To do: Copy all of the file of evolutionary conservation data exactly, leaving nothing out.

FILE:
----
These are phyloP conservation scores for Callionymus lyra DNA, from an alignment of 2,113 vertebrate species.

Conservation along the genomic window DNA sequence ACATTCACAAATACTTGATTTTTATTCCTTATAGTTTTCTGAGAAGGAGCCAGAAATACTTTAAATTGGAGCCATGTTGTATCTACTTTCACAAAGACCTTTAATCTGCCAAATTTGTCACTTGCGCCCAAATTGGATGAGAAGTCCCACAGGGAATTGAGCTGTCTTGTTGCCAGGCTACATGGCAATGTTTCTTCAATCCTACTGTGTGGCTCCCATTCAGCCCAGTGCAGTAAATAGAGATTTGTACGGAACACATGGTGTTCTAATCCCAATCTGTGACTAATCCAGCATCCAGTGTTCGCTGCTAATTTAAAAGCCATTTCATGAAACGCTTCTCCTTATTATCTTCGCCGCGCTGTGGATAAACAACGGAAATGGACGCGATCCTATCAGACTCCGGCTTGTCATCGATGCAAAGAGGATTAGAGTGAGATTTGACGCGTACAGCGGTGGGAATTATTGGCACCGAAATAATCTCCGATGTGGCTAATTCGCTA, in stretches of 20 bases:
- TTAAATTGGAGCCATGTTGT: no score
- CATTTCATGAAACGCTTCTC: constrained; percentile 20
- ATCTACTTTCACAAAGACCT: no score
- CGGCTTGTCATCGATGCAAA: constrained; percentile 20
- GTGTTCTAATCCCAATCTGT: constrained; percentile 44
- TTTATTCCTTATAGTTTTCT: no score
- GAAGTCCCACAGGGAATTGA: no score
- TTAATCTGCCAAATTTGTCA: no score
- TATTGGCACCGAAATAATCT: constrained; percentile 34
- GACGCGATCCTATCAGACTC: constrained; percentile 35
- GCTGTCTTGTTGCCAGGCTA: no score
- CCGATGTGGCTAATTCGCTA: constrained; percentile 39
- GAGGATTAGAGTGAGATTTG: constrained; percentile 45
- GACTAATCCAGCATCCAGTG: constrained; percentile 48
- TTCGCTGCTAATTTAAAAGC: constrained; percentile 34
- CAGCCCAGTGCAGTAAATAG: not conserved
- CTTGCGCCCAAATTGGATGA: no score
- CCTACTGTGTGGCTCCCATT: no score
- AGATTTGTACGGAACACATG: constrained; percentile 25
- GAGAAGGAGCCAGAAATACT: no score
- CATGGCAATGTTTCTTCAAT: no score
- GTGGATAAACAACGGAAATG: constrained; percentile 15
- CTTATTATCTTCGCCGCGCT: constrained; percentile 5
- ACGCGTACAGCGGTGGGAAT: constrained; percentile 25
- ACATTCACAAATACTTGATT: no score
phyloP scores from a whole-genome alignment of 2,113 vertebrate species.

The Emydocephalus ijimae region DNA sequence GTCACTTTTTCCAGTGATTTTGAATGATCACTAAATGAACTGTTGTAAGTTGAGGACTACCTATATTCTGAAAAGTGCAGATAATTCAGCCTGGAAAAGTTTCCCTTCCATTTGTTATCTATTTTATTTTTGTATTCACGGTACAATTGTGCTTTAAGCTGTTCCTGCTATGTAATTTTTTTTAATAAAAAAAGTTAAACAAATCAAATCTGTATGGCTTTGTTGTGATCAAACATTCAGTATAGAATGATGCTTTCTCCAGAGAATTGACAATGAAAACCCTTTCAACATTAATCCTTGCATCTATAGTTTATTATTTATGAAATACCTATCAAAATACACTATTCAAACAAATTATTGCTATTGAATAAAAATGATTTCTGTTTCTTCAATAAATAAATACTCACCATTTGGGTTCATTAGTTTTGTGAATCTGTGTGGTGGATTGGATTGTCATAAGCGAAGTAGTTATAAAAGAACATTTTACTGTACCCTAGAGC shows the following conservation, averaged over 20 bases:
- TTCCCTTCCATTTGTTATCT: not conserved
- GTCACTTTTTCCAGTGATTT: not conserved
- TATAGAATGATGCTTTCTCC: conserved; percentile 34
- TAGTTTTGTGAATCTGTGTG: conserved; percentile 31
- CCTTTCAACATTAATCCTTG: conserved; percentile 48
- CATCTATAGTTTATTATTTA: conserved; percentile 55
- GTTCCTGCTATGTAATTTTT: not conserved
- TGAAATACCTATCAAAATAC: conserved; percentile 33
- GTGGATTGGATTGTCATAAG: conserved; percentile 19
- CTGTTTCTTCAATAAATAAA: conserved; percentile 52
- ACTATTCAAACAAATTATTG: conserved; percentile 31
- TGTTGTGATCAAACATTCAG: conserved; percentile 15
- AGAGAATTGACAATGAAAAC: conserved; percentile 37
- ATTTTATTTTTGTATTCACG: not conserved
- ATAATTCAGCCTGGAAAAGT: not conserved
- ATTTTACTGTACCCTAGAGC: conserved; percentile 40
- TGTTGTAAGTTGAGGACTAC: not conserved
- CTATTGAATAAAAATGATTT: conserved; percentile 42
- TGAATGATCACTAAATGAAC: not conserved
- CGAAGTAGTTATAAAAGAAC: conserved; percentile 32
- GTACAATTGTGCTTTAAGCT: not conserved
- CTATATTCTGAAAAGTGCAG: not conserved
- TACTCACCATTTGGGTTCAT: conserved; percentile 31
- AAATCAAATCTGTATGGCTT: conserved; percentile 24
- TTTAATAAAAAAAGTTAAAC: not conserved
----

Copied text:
These are phyloP conservation scores for Callionymus lyra DNA, from an alignment of 2,113 vertebrate species.

Conservation along the genomic window DNA sequence ACATTCACAAATACTTGATTTTTATTCCTTATAGTTTTCTGAGAAGGAGCCAGAAATACTTTAAATTGGAGCCATGTTGTATCTACTTTCACAAAGACCTTTAATCTGCCAAATTTGTCACTTGCGCCCAAATTGGATGAGAAGTCCCACAGGGAATTGAGCTGTCTTGTTGCCAGGCTACATGGCAATGTTTCTTCAATCCTACTGTGTGGCTCCCATTCAGCCCAGTGCAGTAAATAGAGATTTGTACGGAACACATGGTGTTCTAATCCCAATCTGTGACTAATCCAGCATCCAGTGTTCGCTGCTAATTTAAAAGCCATTTCATGAAACGCTTCTCCTTATTATCTTCGCCGCGCTGTGGATAAACAACGGAAATGGACGCGATCCTATCAGACTCCGGCTTGTCATCGATGCAAAGAGGATTAGAGTGAGATTTGACGCGTACAGCGGTGGGAATTATTGGCACCGAAATAATCTCCGATGTGGCTAATTCGCTA, in stretches of 20 bases:
- TTAAATTGGAGCCATGTTGT: no score
- CATTTCATGAAACGCTTCTC: constrained; percentile 20
- ATCTACTTTCACAAAGACCT: no score
- CGGCTTGTCATCGATGCAAA: constrained; percentile 20
- GTGTTCTAATCCCAATCTGT: constrained; percentile 44
- TTTATTCCTTATAGTTTTCT: no score
- GAAGTCCCACAGGGAATTGA: no score
- TTAATCTGCCAAATTTGTCA: no score
- TATTGGCACCGAAATAATCT: constrained; percentile 34
- GACGCGATCCTATCAGACTC: constrained; percentile 35
- GCTGTCTTGTTGCCAGGCTA: no score
- CCGATGTGGCTAATTCGCTA: constrained; percentile 39
- GAGGATTAGAGTGAGATTTG: constrained; percentile 45
- GACTAATCCAGCATCCAGTG: constrained; percentile 48
- TTCGCTGCTAATTTAAAAGC: constrained; percentile 34
- CAGCCCAGTGCAGTAAATAG: not conserved
- CTTGCGCCCAAATTGGATGA: no score
- CCTACTGTGTGGCTCCCATT: no score
- AGATTTGTACGGAACACATG: constrained; percentile 25
- GAGAAGGAGCCAGAAATACT: no score
- CATGGCAATGTTTCTTCAAT: no score
- GTGGATAAACAACGGAAATG: constrained; percentile 15
- CTTATTATCTTCGCCGCGCT: constrained; percentile 5
- ACGCGTACAGCGGTGGGAAT: constrained; percentile 25
- ACATTCACAAATACTTGATT: no score
phyloP scores from a whole-genome alignment of 2,113 vertebrate species.

The Emydocephalus ijimae region DNA sequence GTCACTTTTTCCAGTGATTTTGAATGATCACTAAATGAACTGTTGTAAGTTGAGGACTACCTATATTCTGAAAAGTGCAGATAATTCAGCCTGGAAAAGTTTCCCTTCCATTTGTTATCTATTTTATTTTTGTATTCACGGTACAATTGTGCTTTAAGCTGTTCCTGCTATGTAATTTTTTTTAATAAAAAAAGTTAAACAAATCAAATCTGTATGGCTTTGTTGTGATCAAACATTCAGTATAGAATGATGCTTTCTCCAGAGAATTGACAATGAAAACCCTTTCAACATTAATCCTTGCATCTATAGTTTATTATTTATGAAATACCTATCAAAATACACTATTCAAACAAATTATTGCTATTGAATAAAAATGATTTCTGTTTCTTCAATAAATAAATACTCACCATTTGGGTTCATTAGTTTTGTGAATCTGTGTGGTGGATTGGATTGTCATAAGCGAAGTAGTTATAAAAGAACATTTTACTGTACCCTAGAGC shows the following conservation, averaged over 20 bases:
- TTCCCTTCCATTTGTTATCT: not conserved
- GTCACTTTTTCCAGTGATTT: not conserved
- TATAGAATGATGCTTTCTCC: conserved; percentile 34
- TAGTTTTGTGAATCTGTGTG: conserved; percentile 31
- CCTTTCAACATTAATCCTTG: conserved; percentile 48
- CATCTATAGTTTATTATTTA: conserved; percentile 55
- GTTCCTGCTATGTAATTTTT: not conserved
- TGAAATACCTATCAAAATAC: conserved; percentile 33
- GTGGATTGGATTGTCATAAG: conserved; percentile 19
- CTGTTTCTTCAATAAATAAA: conserved; percentile 52
- ACTATTCAAACAAATTATTG: conserved; percentile 31
- TGTTGTGATCAAACATTCAG: conserved; percentile 15
- AGAGAATTGACAATGAAAAC: conserved; percentile 37
- ATTTTATTTTTGTATTCACG: not conserved
- ATAATTCAGCCTGGAAAAGT: not conserved
- ATTTTACTGTACCCTAGAGC: conserved; percentile 40
- TGTTGTAAGTTGAGGACTAC: not conserved
- CTATTGAATAAAAATGATTT: conserved; percentile 42
- TGAATGATCACTAAATGAAC: not conserved
- CGAAGTAGTTATAAAAGAAC: conserved; percentile 32
- GTACAATTGTGCTTTAAGCT: not conserved
- CTATATTCTGAAAAGTGCAG: not conserved
- TACTCACCATTTGGGTTCAT: conserved; percentile 31
- AAATCAAATCTGTATGGCTT: conserved; percentile 24
- TTTAATAAAAAAAGTTAAAC: not conserved